How much water would I need to add to 500 mL of a 2.4 M KCl solution to make a 1.0 M solution?

1 Answer
Feb 16, 2016

Answer:

#"700 mL"#

Explanation:

Let's assume that you're not familiar with the formula for dilution calculations.

The underlying concept of a dilution is that you can decrease the concentration of a solution by increasing its volume while keeping the number of moles of solute constant.

Now, a solution's molarity tells you the number of moles of solute present in one liter of that solution.

#color(blue)(c = n_"solute"/V_"solution")#

In a dilution, you know that the number of moles of solute must remain constant. This means that you can use the molarity and volume of the initial solution to figure out how many moles it contains

#color(blue)(c = n/V implies n = c xx V)#

#n_(KCl) = 2.4"moles"/color(red)(cancel(color(black)("L"))) * 500 * 10^(-3)color(red)(cancel(color(black)("L"))) = "1.2 moles KCl"#

This is exactly how many moles of potassium chloride must be present in the target solution, which means that you have

#color(blue)(c = n/V implies V = n/c)#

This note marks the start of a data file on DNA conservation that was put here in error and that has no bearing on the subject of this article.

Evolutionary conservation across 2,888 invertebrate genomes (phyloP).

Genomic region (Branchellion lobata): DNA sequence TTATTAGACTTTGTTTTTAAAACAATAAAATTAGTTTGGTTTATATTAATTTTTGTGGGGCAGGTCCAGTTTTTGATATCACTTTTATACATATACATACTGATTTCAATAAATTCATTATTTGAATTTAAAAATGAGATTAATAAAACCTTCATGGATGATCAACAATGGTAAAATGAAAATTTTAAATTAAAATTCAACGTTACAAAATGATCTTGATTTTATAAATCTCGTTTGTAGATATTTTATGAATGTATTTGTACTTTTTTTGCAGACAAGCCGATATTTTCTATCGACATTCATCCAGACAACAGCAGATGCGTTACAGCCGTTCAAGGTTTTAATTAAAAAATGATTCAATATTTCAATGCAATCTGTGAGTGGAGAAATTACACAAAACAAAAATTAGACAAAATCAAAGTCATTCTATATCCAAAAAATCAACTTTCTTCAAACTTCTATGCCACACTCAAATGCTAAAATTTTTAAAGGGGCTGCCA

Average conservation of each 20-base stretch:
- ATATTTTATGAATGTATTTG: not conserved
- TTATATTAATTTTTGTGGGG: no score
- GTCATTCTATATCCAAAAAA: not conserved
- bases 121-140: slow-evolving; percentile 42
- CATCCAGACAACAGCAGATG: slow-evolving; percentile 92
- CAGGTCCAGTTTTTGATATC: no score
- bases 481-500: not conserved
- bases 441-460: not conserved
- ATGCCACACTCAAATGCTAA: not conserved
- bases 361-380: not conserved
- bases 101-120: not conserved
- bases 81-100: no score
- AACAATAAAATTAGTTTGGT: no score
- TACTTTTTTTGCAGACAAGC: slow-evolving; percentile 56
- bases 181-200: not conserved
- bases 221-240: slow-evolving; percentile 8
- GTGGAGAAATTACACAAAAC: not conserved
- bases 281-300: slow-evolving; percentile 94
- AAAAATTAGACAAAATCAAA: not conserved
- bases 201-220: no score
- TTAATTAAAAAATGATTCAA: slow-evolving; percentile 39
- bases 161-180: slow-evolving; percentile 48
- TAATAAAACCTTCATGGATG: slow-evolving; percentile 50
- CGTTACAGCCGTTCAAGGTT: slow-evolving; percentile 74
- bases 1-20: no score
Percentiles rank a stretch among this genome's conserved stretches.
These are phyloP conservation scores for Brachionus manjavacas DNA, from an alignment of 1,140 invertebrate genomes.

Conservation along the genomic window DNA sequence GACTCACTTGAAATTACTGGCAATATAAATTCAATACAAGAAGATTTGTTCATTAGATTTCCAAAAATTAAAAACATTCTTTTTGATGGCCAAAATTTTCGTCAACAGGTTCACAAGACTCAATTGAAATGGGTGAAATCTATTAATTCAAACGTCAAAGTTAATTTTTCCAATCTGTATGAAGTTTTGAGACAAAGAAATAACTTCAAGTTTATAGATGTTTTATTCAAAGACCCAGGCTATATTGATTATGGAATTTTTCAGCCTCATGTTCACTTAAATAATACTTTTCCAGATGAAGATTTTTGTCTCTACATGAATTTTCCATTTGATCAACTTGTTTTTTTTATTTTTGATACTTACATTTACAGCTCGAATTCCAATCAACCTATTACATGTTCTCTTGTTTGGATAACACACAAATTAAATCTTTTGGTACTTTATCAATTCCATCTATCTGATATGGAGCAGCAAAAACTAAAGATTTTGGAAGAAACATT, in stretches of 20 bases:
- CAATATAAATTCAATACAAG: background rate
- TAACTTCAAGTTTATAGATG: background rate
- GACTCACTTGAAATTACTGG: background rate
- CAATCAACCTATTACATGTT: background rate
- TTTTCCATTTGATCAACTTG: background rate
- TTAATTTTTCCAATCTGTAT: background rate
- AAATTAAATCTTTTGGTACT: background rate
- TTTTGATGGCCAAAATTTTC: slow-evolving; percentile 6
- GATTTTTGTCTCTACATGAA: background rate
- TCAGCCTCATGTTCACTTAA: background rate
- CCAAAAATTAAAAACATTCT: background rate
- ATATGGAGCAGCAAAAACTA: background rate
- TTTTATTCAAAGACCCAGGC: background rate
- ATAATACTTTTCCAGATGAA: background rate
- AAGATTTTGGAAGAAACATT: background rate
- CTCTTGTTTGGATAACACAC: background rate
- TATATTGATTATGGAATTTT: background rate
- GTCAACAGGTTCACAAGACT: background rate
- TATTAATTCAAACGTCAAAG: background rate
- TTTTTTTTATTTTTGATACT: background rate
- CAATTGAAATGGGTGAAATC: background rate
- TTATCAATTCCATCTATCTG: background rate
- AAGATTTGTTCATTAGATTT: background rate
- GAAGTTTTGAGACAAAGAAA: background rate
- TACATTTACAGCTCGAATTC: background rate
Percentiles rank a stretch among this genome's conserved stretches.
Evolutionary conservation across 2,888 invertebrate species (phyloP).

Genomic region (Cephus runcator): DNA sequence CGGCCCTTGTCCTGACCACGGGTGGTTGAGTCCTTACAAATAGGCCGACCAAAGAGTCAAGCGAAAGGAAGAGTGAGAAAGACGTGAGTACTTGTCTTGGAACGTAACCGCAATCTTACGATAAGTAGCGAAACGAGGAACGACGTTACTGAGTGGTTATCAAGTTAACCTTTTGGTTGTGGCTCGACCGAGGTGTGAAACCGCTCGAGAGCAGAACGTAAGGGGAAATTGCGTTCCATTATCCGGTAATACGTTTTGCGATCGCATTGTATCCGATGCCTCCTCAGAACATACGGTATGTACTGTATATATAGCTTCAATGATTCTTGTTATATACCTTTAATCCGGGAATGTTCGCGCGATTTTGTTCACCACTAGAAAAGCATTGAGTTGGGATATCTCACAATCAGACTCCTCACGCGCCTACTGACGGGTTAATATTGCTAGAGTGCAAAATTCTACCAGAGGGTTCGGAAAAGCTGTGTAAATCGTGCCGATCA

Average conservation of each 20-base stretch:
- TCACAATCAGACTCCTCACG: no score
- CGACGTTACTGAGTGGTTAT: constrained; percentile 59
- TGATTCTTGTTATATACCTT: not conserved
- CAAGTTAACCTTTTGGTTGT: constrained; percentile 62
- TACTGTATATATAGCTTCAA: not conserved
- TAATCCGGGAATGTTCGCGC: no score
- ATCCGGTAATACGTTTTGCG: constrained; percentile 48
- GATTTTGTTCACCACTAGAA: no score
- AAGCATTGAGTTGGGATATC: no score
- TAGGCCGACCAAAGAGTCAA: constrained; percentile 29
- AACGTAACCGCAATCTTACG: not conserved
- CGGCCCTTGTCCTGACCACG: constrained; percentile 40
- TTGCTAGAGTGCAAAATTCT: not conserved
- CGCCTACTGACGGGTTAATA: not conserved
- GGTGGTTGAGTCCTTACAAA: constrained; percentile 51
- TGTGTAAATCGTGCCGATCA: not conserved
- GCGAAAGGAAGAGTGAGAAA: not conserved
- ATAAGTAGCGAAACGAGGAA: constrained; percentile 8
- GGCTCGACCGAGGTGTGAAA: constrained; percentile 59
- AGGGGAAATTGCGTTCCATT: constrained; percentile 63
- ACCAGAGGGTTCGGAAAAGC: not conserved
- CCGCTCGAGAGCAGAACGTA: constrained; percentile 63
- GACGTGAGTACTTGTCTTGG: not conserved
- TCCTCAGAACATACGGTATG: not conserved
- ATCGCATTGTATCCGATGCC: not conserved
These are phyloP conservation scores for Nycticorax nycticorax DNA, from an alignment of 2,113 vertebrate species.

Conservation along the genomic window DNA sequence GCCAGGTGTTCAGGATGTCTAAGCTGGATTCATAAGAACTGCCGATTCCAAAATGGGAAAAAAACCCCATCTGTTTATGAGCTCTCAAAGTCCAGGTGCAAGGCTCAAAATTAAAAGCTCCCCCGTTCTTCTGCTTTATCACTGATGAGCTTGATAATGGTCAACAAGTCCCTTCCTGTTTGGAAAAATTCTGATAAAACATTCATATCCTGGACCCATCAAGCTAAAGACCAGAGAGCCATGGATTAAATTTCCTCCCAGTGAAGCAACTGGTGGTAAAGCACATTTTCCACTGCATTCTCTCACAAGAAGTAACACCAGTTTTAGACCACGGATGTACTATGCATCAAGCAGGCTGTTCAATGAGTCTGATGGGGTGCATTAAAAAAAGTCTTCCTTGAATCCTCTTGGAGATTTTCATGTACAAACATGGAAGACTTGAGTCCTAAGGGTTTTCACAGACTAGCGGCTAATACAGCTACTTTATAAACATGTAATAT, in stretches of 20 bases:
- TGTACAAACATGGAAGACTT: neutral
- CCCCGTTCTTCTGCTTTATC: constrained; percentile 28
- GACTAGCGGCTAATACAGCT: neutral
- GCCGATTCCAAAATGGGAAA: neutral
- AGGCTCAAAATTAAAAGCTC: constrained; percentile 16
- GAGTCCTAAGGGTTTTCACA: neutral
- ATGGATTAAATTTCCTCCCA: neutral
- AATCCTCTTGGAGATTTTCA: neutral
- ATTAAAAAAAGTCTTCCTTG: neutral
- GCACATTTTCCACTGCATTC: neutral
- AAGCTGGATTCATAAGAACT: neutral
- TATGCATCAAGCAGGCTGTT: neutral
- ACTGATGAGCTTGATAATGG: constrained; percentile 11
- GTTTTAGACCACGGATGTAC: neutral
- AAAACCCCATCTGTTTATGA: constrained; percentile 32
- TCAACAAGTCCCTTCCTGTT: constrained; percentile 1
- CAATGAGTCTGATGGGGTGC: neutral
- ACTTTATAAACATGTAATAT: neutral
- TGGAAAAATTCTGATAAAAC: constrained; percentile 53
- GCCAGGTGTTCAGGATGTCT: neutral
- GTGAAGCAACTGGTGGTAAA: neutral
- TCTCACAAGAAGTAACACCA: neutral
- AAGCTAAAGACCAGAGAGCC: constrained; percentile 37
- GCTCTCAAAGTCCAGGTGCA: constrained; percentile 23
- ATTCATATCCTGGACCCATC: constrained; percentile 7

#V_"target" = (1.2color(red)(cancel(color(black)("moles"))))/(1.0color(red)(cancel(color(black)("moles")))/"L") = "1.2 L"#

So, you need the volume of the target solution to be equal to

#V_"target" = "1.2 L" = 1.2 * 10^3"mL" = "1200 mL"#

This means that you must add

#V_"added" = "1200 mL" - "500 mL" = color(green)("700 mL")#

to your initial solution to get its molarity down from #"2.4 M"# to #"1.0 M"#.

This is exactly how the formula for dilution calculations works

#color(blue)(overbrace(c_1 xx V_1)^(color(brown)("moles of solute in initial solution")) = overbrace(c_2 xx V_2)^(color(brown)("moles of solute in diluted solution")))#

Here

#c_1#, #V_1# - the concentration and volume of the initial solution
#c_2#, #V_2# - the concentration and volume of the target solution